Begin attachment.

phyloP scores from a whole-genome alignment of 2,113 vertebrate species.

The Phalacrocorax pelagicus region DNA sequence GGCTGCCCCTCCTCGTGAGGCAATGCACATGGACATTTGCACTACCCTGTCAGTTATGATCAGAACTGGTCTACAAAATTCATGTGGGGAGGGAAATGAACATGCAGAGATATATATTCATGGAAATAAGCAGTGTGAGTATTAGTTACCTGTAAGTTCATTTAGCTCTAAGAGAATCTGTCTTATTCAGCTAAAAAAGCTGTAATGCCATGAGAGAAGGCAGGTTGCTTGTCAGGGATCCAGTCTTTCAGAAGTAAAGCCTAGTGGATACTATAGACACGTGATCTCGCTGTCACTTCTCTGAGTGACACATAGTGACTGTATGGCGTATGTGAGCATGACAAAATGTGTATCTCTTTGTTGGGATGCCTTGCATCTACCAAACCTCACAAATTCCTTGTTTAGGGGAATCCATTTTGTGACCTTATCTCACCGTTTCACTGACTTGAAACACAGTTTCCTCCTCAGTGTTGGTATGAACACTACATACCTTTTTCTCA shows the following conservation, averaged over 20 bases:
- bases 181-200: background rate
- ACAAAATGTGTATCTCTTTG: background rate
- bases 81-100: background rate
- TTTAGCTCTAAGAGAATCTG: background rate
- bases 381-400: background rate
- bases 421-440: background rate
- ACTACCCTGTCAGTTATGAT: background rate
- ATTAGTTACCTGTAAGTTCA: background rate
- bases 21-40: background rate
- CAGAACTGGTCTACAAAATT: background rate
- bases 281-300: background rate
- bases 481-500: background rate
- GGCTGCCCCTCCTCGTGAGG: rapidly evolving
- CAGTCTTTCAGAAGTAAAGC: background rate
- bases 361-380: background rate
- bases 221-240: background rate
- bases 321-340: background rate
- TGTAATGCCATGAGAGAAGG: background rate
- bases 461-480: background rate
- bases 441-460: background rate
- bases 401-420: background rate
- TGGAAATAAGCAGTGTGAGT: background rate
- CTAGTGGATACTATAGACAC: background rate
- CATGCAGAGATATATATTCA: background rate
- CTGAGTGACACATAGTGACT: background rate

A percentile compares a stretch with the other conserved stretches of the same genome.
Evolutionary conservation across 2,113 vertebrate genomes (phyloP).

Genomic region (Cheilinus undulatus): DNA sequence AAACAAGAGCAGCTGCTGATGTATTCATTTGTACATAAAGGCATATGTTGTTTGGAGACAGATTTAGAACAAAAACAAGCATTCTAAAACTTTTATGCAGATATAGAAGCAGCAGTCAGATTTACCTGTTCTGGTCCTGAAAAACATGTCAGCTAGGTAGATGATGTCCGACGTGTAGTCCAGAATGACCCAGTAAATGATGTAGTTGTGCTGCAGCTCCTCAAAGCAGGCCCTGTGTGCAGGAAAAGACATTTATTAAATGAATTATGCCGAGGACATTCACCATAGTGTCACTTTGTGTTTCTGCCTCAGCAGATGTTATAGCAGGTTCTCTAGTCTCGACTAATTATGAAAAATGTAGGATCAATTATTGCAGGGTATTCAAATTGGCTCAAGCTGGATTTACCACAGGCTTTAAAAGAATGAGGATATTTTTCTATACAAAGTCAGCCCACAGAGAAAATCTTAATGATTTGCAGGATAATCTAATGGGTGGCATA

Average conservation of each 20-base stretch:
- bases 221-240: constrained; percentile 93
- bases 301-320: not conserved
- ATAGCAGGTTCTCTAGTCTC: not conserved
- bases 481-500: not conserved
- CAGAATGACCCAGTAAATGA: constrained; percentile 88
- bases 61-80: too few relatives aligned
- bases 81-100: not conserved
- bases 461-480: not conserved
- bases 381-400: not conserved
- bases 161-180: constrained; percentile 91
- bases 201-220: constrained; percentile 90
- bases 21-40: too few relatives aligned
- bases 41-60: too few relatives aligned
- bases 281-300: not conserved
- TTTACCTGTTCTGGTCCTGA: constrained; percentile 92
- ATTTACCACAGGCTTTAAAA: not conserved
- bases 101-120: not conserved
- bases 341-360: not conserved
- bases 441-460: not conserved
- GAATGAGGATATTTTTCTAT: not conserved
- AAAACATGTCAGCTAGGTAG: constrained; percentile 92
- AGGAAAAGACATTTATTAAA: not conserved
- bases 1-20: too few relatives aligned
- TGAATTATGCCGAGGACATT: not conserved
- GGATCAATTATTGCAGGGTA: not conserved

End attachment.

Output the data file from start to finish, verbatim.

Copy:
phyloP scores from a whole-genome alignment of 2,113 vertebrate species.

The Phalacrocorax pelagicus region DNA sequence GGCTGCCCCTCCTCGTGAGGCAATGCACATGGACATTTGCACTACCCTGTCAGTTATGATCAGAACTGGTCTACAAAATTCATGTGGGGAGGGAAATGAACATGCAGAGATATATATTCATGGAAATAAGCAGTGTGAGTATTAGTTACCTGTAAGTTCATTTAGCTCTAAGAGAATCTGTCTTATTCAGCTAAAAAAGCTGTAATGCCATGAGAGAAGGCAGGTTGCTTGTCAGGGATCCAGTCTTTCAGAAGTAAAGCCTAGTGGATACTATAGACACGTGATCTCGCTGTCACTTCTCTGAGTGACACATAGTGACTGTATGGCGTATGTGAGCATGACAAAATGTGTATCTCTTTGTTGGGATGCCTTGCATCTACCAAACCTCACAAATTCCTTGTTTAGGGGAATCCATTTTGTGACCTTATCTCACCGTTTCACTGACTTGAAACACAGTTTCCTCCTCAGTGTTGGTATGAACACTACATACCTTTTTCTCA shows the following conservation, averaged over 20 bases:
- bases 181-200: background rate
- ACAAAATGTGTATCTCTTTG: background rate
- bases 81-100: background rate
- TTTAGCTCTAAGAGAATCTG: background rate
- bases 381-400: background rate
- bases 421-440: background rate
- ACTACCCTGTCAGTTATGAT: background rate
- ATTAGTTACCTGTAAGTTCA: background rate
- bases 21-40: background rate
- CAGAACTGGTCTACAAAATT: background rate
- bases 281-300: background rate
- bases 481-500: background rate
- GGCTGCCCCTCCTCGTGAGG: rapidly evolving
- CAGTCTTTCAGAAGTAAAGC: background rate
- bases 361-380: background rate
- bases 221-240: background rate
- bases 321-340: background rate
- TGTAATGCCATGAGAGAAGG: background rate
- bases 461-480: background rate
- bases 441-460: background rate
- bases 401-420: background rate
- TGGAAATAAGCAGTGTGAGT: background rate
- CTAGTGGATACTATAGACAC: background rate
- CATGCAGAGATATATATTCA: background rate
- CTGAGTGACACATAGTGACT: background rate

A percentile compares a stretch with the other conserved stretches of the same genome.
Evolutionary conservation across 2,113 vertebrate genomes (phyloP).

Genomic region (Cheilinus undulatus): DNA sequence AAACAAGAGCAGCTGCTGATGTATTCATTTGTACATAAAGGCATATGTTGTTTGGAGACAGATTTAGAACAAAAACAAGCATTCTAAAACTTTTATGCAGATATAGAAGCAGCAGTCAGATTTACCTGTTCTGGTCCTGAAAAACATGTCAGCTAGGTAGATGATGTCCGACGTGTAGTCCAGAATGACCCAGTAAATGATGTAGTTGTGCTGCAGCTCCTCAAAGCAGGCCCTGTGTGCAGGAAAAGACATTTATTAAATGAATTATGCCGAGGACATTCACCATAGTGTCACTTTGTGTTTCTGCCTCAGCAGATGTTATAGCAGGTTCTCTAGTCTCGACTAATTATGAAAAATGTAGGATCAATTATTGCAGGGTATTCAAATTGGCTCAAGCTGGATTTACCACAGGCTTTAAAAGAATGAGGATATTTTTCTATACAAAGTCAGCCCACAGAGAAAATCTTAATGATTTGCAGGATAATCTAATGGGTGGCATA

Average conservation of each 20-base stretch:
- bases 221-240: constrained; percentile 93
- bases 301-320: not conserved
- ATAGCAGGTTCTCTAGTCTC: not conserved
- bases 481-500: not conserved
- CAGAATGACCCAGTAAATGA: constrained; percentile 88
- bases 61-80: too few relatives aligned
- bases 81-100: not conserved
- bases 461-480: not conserved
- bases 381-400: not conserved
- bases 161-180: constrained; percentile 91
- bases 201-220: constrained; percentile 90
- bases 21-40: too few relatives aligned
- bases 41-60: too few relatives aligned
- bases 281-300: not conserved
- TTTACCTGTTCTGGTCCTGA: constrained; percentile 92
- ATTTACCACAGGCTTTAAAA: not conserved
- bases 101-120: not conserved
- bases 341-360: not conserved
- bases 441-460: not conserved
- GAATGAGGATATTTTTCTAT: not conserved
- AAAACATGTCAGCTAGGTAG: constrained; percentile 92
- AGGAAAAGACATTTATTAAA: not conserved
- bases 1-20: too few relatives aligned
- TGAATTATGCCGAGGACATT: not conserved
- GGATCAATTATTGCAGGGTA: not conserved